What is molecular biology and genetics?
Molecular biology and genetics involves seeking to understand the fundamental building blocks of life through the exploration of genes and their impact on cell function.
What does your coursework look like?
Molecular biology and genetics courses aim to impart students with a baseline of knowledge, the ability and confidence to ask scientific questions and the creativity to design experiments to address those questions, the skills needed to conduct experiments and interpret data, practical experience with communicating science to other scientists and non-science audiences.
Develop a baseline of knowledge:
Introductory Molecular Biology and Genetics (BIOL133)
Molecular Cell Biology (BIOL233)
Develop the ability and confidence to ask scientific questions and the creativity to design experiments:
Molecular Methods (BIOL243)
Develop the skills needed to conduct experiments and interpret data:
Molecular Methods (BIOL243)
Molecular Revolutions in Medicine (BIOL318)
Experimental Neurobiology (NEUR351)
Develop practical experience with communicating science:
The Biology of Aging (BIOL325)
Senior Seminar (BIOL325)
Where do we work?
In our state-of-the-art laboratories: Sewanee has several state-of-the-art molecular and neurobiological laboratories with equipment for tissue culture, electrophysiology, fluorescence microscopy, and molecular biology. Students work with faculty members in these laboratories to address important questions about the natural world and the inner workings of our cells.
Yale Medical School: Through the Sewanee-at-Yale program, Sewanee students have the opportunity to spend time at Yale Medical School where they do research with a Yale faculty member and take advanced coursework.
Vanderbilt University: Through the Vanderbilt-Sewanee Undergraduate Research Experience (V-SURE) Sewanee students have the opportunity for a fully-funded, two summer program, in partnership with Vanderbilt University Medical Center, geared for students intending to pursue a career in medicine (MD/PhD) who are interested in both biomedical research and patient care.
What types of questions do our faculty address?
Elise A. Kikis
I use the genetic model system Caenorhabditis elegans to study intrinsic factors, such as genes and aging, as well as extrinsic factors, such as air pollution, that contribute to protein misfolding. This translates to human health because many neurodegenerative diseases, including Alzheimer’s disease, are associated with protein misfolding in neurons.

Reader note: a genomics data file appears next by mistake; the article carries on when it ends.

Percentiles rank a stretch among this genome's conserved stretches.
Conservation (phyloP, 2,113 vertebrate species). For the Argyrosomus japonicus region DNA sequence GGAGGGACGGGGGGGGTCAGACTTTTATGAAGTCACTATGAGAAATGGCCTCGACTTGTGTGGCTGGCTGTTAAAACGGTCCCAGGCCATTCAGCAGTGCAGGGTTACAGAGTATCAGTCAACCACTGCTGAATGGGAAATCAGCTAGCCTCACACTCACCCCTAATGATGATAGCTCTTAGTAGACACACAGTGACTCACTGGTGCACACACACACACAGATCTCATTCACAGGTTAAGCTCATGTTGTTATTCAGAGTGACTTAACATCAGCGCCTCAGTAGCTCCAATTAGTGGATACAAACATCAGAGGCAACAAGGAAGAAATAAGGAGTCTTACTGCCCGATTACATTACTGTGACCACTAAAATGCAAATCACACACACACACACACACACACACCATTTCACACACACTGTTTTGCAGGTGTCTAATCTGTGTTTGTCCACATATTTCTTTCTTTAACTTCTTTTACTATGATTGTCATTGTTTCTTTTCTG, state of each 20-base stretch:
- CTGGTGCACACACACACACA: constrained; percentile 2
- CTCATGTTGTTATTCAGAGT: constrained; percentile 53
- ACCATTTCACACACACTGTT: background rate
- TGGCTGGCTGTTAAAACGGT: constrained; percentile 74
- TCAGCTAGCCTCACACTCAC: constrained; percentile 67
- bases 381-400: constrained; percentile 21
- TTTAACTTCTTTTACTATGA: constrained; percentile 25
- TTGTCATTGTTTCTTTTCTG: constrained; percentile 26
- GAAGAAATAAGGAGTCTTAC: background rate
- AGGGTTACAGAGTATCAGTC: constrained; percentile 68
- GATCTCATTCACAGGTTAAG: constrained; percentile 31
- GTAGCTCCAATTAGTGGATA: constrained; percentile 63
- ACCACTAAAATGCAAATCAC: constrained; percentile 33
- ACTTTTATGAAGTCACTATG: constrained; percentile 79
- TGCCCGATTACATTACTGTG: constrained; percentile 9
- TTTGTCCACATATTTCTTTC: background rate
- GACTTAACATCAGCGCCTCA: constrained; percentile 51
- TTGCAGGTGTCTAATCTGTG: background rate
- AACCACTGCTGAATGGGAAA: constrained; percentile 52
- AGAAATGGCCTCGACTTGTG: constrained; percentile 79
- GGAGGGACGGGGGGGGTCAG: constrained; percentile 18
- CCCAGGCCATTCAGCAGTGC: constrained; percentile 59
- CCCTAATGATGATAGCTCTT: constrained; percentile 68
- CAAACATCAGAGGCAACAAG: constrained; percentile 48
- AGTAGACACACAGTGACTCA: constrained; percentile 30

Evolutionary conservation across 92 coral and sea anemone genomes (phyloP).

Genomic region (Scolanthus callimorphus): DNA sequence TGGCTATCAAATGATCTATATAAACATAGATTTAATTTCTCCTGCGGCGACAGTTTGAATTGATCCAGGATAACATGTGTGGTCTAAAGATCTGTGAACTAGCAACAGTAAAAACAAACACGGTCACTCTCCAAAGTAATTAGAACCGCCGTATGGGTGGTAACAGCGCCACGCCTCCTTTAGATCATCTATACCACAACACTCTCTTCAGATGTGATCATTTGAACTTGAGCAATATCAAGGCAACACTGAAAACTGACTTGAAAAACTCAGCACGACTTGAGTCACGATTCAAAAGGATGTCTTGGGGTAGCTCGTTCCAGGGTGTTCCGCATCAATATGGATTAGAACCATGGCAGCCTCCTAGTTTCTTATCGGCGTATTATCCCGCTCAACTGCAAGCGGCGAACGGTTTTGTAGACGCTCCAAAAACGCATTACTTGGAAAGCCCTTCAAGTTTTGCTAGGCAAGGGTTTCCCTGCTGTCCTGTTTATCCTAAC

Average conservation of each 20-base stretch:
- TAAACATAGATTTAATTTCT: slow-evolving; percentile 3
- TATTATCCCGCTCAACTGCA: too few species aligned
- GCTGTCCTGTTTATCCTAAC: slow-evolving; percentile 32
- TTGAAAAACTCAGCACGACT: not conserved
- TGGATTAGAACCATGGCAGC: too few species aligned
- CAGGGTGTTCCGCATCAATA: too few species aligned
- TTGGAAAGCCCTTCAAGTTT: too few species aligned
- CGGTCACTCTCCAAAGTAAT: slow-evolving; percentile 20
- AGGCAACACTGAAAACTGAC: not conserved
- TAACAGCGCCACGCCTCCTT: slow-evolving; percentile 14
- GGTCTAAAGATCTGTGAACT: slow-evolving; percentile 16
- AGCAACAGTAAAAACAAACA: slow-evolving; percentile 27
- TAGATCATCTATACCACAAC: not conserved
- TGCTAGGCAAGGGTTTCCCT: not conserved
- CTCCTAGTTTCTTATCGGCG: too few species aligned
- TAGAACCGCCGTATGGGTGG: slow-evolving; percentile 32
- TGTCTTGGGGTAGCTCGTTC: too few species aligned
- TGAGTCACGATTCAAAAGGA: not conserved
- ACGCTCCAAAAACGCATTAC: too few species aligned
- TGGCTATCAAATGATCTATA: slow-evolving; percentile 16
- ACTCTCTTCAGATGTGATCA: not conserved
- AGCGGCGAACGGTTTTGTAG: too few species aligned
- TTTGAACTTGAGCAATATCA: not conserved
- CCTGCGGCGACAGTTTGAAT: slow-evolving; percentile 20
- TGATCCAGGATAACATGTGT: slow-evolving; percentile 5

I am a neurobiologist with interests in linking events at the molecular and cellular levels to behavior. In my lab, the students and I use a combination of electrophysiology and behavioral pharmacology to investigate electrical activity in muscles and neurotransmitter function in the simple nervous system of the sea urchin.
I study how coronavirus nonstructural proteins synthesize and modify viral RNA. Students and I use the murine coronavirus, mouse hepatitis virus, as a safe and tractable model system. A more thorough understanding of how these viral proteins work could inform the development of new antiviral drugs.
I study the evolution and development of invertebrate animals, focusing on cave biodiversity in the southern Appalachians. Sewanee and its immediate surroundings support a diverse community of cave animals. Most of these animals are poorly known and provide exciting opportunities for student-led research.
How do you get involved with research in the Biology Department at Sewanee?
Independent research projects are a great way to hone analytical skills, learn to synthesize information, and work collaboratively as part of a dynamic team. Students of all experience levels and career aspirations are encouraged to dive deeply into independent research projects through our tiered research program, which gets students started earlier in their college careers and which can culminate in an honors thesis.